At the time, NFIB was involved in fighting the Affordable Care Act through the case NFIB v. Sebelius and working in opposition to an increase on income tax rates for people making over $250,000. CNN wrote that the donations were "raising questions about whose agenda NFIB is serving, that of mom-and-pop businesses or the captains of big industry."
Lisa Gilbert of watchdog group Public Citizen said, "The idea that Koch brothers money in some way is going to help small businesses is laughable," Gilbert said. "What they're buying is the ability to help set the agenda."
Crossroads GPS and Donors Trust
The year it launched the lawsuit against the health care law, NFIB received $3.7 million from Crossroads Grassroots Policy Strategies (better known as Crossroads GPS), a nonprofit group affiliated with Republican strategist Karl Rove. The grant from Crossroads GPS was part of a $16 million grant program that served as a "trial run" for what Crossroads President Steven Law dubbed "funding the right."
According to new data compiled by CRP, in 2010 the SBLC received $1.15 million from Donors Trust, a "conservative 501(c)(3) conduit group" and major donor to the Koch brothers' Americans for Prosperity Foundation (donating $7.65 million to AFP Foundation in 2010). This $1.15 million from Donors Trust accounted for more than half of the SBLC's revenue that year.
NFIB failed to disclose the sources of these and other large donations amounting to over $10 million in undisclosed six-figure contributions from 2010 to 2011. These include donations of $2.04 million, $1.65 million, and $1.2 million, amounts unlikely to have been donated by small business owners who, as NFIB itself acknowledges, often run shoestring operations.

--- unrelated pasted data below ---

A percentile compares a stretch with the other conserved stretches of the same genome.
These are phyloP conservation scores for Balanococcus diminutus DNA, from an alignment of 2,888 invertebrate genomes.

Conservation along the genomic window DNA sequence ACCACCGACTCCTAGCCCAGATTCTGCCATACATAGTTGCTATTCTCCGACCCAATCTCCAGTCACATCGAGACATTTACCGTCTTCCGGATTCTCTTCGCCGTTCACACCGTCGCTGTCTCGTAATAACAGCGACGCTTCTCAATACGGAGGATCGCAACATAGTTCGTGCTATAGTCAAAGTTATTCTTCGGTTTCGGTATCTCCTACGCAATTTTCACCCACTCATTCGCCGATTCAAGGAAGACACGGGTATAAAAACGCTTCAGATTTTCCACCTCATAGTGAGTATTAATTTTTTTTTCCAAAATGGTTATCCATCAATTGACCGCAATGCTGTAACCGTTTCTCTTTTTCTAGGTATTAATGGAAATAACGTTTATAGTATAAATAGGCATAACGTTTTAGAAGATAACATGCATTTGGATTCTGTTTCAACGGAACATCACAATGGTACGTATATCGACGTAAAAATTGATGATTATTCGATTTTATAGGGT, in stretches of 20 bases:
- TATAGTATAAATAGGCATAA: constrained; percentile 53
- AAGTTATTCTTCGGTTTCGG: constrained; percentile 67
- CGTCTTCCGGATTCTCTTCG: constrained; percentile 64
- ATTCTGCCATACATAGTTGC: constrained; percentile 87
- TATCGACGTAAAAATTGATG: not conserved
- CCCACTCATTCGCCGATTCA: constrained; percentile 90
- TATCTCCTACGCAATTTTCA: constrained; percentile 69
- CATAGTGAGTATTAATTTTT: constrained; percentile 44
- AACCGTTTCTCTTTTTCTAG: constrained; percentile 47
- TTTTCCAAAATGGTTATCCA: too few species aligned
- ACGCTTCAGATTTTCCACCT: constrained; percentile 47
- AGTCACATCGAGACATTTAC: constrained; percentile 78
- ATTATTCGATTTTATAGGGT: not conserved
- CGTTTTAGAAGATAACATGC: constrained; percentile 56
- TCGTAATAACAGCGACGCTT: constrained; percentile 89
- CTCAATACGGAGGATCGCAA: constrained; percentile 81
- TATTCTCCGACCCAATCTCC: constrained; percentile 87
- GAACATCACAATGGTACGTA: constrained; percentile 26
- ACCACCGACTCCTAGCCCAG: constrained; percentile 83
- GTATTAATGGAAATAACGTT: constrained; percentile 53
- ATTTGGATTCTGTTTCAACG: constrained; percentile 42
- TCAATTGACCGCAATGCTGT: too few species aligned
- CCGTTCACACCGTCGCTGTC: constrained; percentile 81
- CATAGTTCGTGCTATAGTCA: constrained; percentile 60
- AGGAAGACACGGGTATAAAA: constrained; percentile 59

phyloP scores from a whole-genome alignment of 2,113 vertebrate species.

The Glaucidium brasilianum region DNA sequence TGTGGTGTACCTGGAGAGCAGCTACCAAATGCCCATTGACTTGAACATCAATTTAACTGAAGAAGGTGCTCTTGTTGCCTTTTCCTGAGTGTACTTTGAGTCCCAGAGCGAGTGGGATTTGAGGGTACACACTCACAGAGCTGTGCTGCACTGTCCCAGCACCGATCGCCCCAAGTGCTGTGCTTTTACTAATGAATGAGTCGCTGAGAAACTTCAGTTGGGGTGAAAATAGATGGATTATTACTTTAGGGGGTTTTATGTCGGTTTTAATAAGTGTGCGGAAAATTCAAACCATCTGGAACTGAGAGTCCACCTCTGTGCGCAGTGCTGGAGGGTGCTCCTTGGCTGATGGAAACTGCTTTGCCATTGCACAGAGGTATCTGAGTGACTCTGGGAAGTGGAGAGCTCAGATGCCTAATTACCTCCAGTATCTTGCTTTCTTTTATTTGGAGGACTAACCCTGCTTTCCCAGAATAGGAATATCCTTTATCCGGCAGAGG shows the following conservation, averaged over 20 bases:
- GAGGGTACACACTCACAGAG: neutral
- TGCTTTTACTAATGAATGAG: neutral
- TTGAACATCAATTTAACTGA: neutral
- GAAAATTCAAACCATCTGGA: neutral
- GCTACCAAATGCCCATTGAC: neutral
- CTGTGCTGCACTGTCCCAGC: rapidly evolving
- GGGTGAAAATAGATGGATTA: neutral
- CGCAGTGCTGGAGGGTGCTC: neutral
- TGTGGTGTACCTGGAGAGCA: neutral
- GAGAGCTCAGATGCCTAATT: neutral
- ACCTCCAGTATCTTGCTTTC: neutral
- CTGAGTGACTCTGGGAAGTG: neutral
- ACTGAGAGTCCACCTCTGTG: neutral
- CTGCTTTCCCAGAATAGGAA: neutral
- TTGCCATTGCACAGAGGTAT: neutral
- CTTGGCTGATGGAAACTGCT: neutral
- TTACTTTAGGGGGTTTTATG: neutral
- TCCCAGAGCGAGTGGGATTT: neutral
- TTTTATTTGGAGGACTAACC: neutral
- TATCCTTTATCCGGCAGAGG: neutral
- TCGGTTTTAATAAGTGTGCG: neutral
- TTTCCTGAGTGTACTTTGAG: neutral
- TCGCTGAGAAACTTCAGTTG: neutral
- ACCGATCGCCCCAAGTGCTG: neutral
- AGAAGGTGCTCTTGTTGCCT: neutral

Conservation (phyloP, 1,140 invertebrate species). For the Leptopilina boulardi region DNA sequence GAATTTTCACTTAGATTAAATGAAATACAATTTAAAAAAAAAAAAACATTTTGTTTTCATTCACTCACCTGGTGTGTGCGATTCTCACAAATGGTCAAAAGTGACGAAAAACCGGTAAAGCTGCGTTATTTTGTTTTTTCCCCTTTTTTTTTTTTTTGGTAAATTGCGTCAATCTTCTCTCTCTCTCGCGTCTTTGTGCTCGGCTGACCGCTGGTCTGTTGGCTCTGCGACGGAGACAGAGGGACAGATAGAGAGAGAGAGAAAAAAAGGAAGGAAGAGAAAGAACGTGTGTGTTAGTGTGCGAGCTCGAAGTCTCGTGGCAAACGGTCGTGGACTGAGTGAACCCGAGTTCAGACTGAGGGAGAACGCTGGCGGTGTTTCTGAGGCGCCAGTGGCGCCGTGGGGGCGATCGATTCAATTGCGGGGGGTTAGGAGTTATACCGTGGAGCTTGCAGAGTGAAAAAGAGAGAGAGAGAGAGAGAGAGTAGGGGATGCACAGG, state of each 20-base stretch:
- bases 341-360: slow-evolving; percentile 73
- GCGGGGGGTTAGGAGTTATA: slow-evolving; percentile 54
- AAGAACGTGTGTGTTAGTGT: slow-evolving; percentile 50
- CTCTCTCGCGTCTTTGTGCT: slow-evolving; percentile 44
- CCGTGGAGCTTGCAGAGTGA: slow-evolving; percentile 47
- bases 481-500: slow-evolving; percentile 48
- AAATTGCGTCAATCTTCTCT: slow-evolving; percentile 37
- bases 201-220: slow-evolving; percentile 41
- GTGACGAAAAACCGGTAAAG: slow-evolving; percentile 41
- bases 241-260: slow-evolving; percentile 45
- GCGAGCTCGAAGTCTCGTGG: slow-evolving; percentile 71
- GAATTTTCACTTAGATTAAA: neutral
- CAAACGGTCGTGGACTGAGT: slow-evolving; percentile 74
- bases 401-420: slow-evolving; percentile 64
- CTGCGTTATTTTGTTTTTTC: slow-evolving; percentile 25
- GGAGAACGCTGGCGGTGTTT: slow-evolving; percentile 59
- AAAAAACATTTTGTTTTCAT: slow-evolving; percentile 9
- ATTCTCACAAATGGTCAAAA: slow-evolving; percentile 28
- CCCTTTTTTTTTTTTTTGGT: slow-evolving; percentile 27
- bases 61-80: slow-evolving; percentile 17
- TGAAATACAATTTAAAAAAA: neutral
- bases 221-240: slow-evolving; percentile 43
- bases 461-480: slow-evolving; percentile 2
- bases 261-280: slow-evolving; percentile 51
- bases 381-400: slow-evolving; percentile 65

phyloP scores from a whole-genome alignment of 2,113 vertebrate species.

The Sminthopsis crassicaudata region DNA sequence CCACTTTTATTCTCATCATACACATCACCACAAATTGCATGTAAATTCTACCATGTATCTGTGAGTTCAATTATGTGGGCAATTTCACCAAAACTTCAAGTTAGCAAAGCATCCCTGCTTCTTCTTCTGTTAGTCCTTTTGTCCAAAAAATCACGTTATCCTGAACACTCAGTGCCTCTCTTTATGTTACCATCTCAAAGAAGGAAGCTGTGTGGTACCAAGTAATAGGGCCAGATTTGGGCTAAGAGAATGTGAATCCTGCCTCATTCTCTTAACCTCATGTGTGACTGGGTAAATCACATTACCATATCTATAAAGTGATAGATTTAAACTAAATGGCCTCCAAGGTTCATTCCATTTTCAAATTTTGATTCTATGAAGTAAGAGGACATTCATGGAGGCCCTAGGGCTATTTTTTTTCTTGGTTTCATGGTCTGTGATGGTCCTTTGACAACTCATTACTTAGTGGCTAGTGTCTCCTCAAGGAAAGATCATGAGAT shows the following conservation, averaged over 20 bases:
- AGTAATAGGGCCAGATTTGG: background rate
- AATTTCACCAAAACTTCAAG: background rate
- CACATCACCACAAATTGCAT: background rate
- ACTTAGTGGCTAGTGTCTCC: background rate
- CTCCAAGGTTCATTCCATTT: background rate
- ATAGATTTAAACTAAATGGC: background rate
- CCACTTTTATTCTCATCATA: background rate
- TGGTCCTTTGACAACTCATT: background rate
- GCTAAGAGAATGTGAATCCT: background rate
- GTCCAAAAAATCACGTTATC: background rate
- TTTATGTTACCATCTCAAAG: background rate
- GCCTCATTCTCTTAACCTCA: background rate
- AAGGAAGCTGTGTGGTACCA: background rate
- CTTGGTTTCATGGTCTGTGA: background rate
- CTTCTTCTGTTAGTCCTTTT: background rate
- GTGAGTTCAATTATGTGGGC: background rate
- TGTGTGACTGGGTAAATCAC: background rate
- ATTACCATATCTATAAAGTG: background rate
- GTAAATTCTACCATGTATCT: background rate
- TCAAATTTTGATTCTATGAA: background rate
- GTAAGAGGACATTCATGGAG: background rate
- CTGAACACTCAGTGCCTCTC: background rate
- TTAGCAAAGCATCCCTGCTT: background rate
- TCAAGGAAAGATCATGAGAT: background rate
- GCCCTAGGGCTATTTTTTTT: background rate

The SBLC also received a $100,000 contribution from the Lynde and Harry Bradley Foundation in 2010, explicitly marked in the Bradley Foundation's IRS filings "to support health-care litigation efforts." The Bradley Foundation gave to a range of conservative groups in 2010, including $500,000 to Americans for Prosperity Foundation and $95,000 to ALEC.
In contrast, in 2009, before NFIB launched its health care lawsuit, the biggest contribution to NFIB from an outside source was $21,000, and the biggest to the SBLC was $7,500. Please see NFIB's Legal Arm for more.
AHIP Health Insurance Lobby
The nation's leading healthcare insurance industry lobby, America’s Health Insurance Plans (AHIP), contributed $850,000 to NFIB in 2011 to repeal a provision of President Obama's healthcare legislation. By routing this difficult-to-trace funding through NFIB, AHIP was able to re-frame the issue away from big insurance, allowing their more politically popular ally to frame the provision as an attack on small business owners, according to The National Journal.